But it’s more than that. When I was a kid, we moved a lot. By the time I went to college I had lived in seven different apartments. I never had a place I could point to and call my childhood home. But for the first ten years I went to the beach, we went to the same house. I had a room I called my own. I would pack up the car with things from home so that every summer it felt like mine. It was the one stable thing in my somewhat unstable life. I never knew how things would be week to week or month to month. But no matter what else was going on I could count on those two weeks every summer.
My mom married into this family so the first year we went I was seven. The weekend before, my grandpa took me to the basement of his house and taught me how to polish shells with vinegar and how to hear the ocean in them. I genuinely believed I heard it in the shell held to my ear. I felt like he had given me the world and one week later my grandmother delivered the world, which was bigger and louder and stronger than the shell had made me believe.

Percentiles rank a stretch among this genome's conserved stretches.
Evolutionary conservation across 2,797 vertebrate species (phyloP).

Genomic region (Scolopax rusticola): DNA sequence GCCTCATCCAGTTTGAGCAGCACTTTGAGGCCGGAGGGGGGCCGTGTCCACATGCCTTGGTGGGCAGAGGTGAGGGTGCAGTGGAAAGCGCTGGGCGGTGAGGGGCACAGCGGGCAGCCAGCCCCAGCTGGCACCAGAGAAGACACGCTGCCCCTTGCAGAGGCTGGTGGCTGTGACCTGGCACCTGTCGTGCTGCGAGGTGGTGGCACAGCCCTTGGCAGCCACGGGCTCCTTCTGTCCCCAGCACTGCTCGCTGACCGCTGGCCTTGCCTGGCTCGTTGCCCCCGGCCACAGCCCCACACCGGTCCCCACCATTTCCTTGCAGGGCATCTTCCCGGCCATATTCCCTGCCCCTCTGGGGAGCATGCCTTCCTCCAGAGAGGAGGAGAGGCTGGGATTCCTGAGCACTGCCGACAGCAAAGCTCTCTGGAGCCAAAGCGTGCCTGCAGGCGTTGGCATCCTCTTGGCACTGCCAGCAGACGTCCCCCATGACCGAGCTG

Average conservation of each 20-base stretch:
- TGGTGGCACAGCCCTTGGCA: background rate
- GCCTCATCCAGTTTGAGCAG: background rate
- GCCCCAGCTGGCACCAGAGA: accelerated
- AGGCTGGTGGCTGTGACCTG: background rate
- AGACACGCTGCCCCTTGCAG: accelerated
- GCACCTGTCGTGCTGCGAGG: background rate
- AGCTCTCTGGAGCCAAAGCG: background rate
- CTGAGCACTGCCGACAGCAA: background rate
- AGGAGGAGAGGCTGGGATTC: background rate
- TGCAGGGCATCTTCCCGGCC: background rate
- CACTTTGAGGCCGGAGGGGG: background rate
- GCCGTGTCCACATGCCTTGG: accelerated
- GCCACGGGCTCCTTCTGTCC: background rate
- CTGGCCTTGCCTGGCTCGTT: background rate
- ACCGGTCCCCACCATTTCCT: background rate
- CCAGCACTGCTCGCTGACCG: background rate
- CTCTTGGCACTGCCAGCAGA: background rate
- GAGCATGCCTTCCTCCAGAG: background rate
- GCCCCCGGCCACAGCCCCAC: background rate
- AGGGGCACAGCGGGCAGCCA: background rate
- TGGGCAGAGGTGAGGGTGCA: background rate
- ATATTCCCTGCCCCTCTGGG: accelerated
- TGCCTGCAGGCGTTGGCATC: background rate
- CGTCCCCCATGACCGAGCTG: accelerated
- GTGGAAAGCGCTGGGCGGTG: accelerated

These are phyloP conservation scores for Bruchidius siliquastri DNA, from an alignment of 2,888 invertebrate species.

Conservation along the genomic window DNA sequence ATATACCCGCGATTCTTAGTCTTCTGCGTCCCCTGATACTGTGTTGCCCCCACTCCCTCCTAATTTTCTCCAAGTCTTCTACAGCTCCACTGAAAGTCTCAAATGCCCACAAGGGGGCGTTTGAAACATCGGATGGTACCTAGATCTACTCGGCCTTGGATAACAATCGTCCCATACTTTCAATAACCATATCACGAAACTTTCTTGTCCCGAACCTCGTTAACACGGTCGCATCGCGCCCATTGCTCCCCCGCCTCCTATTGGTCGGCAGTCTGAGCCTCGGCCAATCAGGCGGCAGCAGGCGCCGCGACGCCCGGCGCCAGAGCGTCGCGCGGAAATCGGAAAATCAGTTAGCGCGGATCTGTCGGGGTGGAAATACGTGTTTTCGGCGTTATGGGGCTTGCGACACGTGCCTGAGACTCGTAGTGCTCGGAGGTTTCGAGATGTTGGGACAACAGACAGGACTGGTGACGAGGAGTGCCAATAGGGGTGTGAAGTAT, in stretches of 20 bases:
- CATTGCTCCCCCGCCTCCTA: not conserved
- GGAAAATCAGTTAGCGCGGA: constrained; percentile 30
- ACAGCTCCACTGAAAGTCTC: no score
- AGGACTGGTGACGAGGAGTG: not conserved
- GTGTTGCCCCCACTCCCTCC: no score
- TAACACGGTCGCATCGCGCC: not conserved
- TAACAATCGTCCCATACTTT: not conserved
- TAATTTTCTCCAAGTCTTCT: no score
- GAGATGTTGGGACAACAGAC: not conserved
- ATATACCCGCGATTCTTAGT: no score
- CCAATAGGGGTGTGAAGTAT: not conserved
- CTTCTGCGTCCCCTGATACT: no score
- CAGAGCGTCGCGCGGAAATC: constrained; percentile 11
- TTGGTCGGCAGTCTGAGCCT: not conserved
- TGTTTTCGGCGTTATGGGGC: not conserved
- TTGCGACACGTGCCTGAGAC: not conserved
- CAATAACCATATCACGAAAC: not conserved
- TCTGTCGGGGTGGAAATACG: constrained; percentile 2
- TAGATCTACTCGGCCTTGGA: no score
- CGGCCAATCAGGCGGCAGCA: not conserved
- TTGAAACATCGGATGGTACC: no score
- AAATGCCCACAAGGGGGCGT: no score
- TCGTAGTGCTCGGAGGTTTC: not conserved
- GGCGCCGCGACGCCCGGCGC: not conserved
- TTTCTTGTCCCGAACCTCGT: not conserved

Every summer, in those early years, my grandpa and I would take a night and wrap all of the change we’d saved over the previous year and we’d take it to the bank so I’d have my own spending money. He’d joke that he was going to keep his to buy ice cream but he always gave it to me. And every summer he’d arrive with a new project or toy to entertain us. There was the year of stained glass light catchers and the year of puffy paint shirts and the year of counted cross stitch and the year of the boogie board. The year he introduced Christmas in August and we bought each other souvenirs that we’d wrap and hand out. We used an ottoman as a tree. After that it became a yearly tradition.